Jump to ContentJump to Main Navigation
Religious Voices in Public Places
Users without a subscription are not able to see the full content.

Religious Voices in Public Places

Nigel Biggar and Linda Hogan

Abstract

Must religious voices keep quiet in public places? Does fairness in a plural society require it? Must the expression of religious belief be so authoritarian as to threaten civil peace? Do we need translation into ‘secular’ language, or should we try to manage polyglot conversation? How neutral is ‘secular’ language? Is a religious argument necessarily unreasonable? What issues are specific to Islam within this exchange? These are just some of the pressing questions addressed by this book. This book comprehends both political philosophy and theology, and moves adeptly between political theory a ... More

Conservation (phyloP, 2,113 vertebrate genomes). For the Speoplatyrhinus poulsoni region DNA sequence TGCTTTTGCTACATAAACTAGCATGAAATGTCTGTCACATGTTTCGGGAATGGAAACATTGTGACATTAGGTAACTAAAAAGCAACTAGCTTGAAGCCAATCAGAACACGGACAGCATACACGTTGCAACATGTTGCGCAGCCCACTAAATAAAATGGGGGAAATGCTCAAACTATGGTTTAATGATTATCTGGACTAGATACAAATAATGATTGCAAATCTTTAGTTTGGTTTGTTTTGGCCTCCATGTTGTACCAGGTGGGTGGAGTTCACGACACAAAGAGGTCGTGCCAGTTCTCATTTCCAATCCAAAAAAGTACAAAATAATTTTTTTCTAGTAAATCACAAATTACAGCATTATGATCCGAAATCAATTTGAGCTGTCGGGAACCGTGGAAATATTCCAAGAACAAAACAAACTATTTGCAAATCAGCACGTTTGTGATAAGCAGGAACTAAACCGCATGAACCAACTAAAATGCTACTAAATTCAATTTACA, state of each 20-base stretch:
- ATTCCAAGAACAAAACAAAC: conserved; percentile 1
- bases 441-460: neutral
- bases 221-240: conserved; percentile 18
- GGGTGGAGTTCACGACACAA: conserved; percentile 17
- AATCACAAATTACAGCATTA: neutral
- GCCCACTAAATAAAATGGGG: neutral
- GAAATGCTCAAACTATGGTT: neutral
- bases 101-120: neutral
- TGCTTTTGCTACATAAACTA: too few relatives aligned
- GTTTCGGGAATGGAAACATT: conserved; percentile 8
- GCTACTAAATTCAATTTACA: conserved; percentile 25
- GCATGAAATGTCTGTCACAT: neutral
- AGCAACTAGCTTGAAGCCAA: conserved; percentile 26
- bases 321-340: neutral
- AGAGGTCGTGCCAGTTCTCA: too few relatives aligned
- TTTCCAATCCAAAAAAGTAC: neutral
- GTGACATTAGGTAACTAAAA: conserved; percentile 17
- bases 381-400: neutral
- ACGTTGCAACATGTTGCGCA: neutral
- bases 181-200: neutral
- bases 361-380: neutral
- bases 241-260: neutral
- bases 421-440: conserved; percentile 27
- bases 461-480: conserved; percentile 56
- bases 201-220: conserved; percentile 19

Keywords: plural society, religious belief, civil peace, secular language, Islam, John Rawls, Jeffrey Stout, Jürgen Habermas, public expression, religious education

Bibliographic Information

Print publication date: 2009 Print ISBN-13: 9780199566624
Published to Oxford Scholarship Online: September 2009 DOI:10.1093/acprof:oso/9780199566624.001.0001

Authors

Affiliations are at time of print publication.

Nigel Biggar, editor
Regius Professor of Moral and Pastoral Theology and Director of the McDonald Centre for Theology, Ethics, and Public Life at the University of Oxford
Author Webpage

Linda Hogan, editor
Professor of Ecumenics and Head of School, Irish School of Ecumenics, Trinity College Dublin
Author Webpage